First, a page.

Within the first 48 to 72 hours, "we investigate gang crimes with the same vigor and aggressiveness that we do a homicide," he said.

Finding and arresting those responsible reduces the potential for retaliations that can quickly escalate tensions between gangs, he said.

Solving those crimes in a timely fashion also calms neighborhoods that deal with gang violence.

Even with an abundance of good news regarding crime, there were some troubling statistics emerging from 2010.

Traffic fatalities

Traffic fatalities jumped nearly 40 percent in 2010, to 29. That increase occurred despite substantial declines in the number of injury accidents and collisions in which alcohol was involved.

No single factor could be blamed for the increase, Williams said, which means motorists simply need to obey traffic laws and be more attentive.

DUI arrests climbed 17 percent over 2009, to just under 2,100.

After noticing an increase in the number of accidents involving alcohol early in the year, "we encouraged our officers to be more vigilant in DUI enforcement," said Lt. Joe Schroeder, who heads the accident follow-up unit.

"We looked to see what the trends were and we adjusted our actions to the trends," he said.

A similar dichotomy appeared in traffic statistics involving motorcycles.

The number of collisions involving motorcycles fell 13 percent, to 149. But the number of motorcycle fatalities nearly doubled, from six to 11.

Excessive speed and failure to yield right of way are two of the most common factors contributing to the fatalities, Schroeder he said. Too often, other drivers don't see the motorcycle until it's too late.

Circumstances are combining to increase the likelihood of motorcycle crashes and fatalities as well.

There are more motorcycles on the streets as time goes on, Schroeder said. And where bikers used to ride only when conditions were warm and dry, he said, it's not uncommon to see motorcycles out even during the winter now.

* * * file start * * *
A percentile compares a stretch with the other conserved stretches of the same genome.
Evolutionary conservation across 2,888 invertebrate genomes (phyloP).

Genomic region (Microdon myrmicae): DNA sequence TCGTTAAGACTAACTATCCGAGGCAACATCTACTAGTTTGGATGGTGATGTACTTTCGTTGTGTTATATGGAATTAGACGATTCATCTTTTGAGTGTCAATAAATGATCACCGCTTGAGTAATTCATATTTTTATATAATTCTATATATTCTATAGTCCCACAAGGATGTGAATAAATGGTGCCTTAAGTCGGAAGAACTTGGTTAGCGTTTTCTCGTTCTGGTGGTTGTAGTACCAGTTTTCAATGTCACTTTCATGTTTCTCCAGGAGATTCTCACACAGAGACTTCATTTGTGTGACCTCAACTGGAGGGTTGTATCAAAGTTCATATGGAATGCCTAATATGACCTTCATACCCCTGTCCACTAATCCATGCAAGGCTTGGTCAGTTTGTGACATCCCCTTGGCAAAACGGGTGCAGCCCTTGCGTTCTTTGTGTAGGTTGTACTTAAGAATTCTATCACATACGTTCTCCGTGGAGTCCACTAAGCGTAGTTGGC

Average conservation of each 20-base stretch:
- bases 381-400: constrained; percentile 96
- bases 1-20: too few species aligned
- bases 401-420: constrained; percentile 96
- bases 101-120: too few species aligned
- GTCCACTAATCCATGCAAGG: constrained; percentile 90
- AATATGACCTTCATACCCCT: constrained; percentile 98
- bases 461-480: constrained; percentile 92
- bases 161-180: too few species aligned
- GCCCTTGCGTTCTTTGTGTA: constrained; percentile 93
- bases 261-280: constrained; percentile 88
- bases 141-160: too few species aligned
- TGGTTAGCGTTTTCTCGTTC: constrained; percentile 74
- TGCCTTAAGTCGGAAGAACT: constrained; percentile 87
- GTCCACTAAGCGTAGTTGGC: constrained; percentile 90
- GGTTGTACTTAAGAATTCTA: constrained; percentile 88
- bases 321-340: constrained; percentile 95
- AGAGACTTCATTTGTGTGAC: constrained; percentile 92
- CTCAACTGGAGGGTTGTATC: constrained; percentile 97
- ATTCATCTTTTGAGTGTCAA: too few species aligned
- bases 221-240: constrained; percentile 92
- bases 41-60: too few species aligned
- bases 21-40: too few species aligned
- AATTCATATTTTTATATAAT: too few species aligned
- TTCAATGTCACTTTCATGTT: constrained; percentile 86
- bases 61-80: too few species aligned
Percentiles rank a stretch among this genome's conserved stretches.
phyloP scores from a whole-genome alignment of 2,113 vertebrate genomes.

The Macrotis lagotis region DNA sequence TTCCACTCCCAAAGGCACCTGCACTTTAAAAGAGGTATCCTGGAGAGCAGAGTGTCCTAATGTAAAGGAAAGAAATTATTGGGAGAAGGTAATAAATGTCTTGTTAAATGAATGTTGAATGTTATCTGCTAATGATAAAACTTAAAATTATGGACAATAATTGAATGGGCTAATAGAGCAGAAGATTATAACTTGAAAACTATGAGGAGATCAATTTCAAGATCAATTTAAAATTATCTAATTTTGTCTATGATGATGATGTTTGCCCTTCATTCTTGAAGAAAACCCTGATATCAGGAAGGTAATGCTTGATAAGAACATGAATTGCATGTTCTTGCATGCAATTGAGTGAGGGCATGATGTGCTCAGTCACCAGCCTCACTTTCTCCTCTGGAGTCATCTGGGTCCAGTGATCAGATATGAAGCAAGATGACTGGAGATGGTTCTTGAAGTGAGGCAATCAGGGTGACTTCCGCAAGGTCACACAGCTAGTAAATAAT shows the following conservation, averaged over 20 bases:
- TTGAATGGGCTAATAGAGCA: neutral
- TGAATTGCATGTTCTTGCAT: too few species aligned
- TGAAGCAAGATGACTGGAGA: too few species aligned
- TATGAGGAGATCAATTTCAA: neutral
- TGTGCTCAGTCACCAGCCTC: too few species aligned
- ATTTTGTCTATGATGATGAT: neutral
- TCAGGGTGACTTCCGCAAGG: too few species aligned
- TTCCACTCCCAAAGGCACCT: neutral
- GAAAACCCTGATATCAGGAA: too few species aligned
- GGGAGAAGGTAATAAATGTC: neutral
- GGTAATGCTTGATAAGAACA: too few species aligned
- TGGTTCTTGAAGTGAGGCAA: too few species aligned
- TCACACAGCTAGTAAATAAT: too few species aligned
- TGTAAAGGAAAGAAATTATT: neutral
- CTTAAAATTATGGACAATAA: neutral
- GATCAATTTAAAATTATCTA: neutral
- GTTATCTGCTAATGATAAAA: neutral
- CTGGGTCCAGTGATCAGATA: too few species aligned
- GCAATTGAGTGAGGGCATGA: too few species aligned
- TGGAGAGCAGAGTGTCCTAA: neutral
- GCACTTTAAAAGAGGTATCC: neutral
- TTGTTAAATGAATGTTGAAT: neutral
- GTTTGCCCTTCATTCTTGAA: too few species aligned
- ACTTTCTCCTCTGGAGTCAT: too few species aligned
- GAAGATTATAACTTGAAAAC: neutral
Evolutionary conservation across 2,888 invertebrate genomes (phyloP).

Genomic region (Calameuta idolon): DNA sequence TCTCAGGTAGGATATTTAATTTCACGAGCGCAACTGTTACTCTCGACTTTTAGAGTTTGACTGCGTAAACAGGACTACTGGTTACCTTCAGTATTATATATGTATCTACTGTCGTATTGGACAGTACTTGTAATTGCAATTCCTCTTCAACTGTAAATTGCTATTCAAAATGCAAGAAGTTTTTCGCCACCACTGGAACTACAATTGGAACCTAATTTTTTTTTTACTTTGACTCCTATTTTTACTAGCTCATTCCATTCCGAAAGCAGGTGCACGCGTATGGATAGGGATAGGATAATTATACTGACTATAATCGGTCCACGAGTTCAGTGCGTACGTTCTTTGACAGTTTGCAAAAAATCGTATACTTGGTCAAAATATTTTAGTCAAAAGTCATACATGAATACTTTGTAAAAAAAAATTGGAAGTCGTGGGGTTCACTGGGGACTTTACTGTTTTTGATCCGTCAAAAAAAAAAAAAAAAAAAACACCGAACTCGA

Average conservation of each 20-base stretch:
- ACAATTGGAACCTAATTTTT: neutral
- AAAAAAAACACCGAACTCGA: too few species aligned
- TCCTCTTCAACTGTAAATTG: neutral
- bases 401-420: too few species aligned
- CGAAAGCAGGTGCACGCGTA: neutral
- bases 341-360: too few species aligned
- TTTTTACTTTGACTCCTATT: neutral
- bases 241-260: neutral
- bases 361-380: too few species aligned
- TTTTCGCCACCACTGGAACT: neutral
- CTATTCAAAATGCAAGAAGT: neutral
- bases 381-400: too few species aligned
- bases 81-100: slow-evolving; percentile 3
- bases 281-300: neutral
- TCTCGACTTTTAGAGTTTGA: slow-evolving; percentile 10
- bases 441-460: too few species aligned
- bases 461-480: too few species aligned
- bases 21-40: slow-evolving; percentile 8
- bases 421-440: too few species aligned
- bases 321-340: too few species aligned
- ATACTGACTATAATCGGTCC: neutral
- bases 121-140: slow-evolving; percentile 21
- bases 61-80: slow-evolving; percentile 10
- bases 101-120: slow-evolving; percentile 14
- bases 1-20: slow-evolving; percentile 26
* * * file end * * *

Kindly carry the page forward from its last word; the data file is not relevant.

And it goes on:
Williams said an increase in the number of inexperienced motorcycle riders is a contributing factor as well. Too many riders out there don't have the training they need to ride safely, he said.

"You need that training to understand how to maneuver," he said.

Given the troubling number of traffic fatalities, "we're going to continue to be aggressive in our enforcement" of traffic laws, Williams said.

We don't have a quota," he said. "We have a goal and a commitment to reduce the number of traffic fatalities in this community."

Gangs will continue to be a priority as well, he said.

"Gangs are part of our community," Williams said. "Our job is to try to keep the violence down and address the issues that precipitate that gang violence."


Burglaries will continue to get special attention, Capt. Jeff Easter said.

Officers will be working with residents on how to keep belongings safe in garages and sheds.

They'll also track known burglars, since history shows they continue to commit the crimes even after arrest and time spent in prison.

Crime has fallen two consecutive years in Wichita, but Williams cautioned against complacency.

"The challenge for the entire community is to look at how we can continue that downward trend," he said.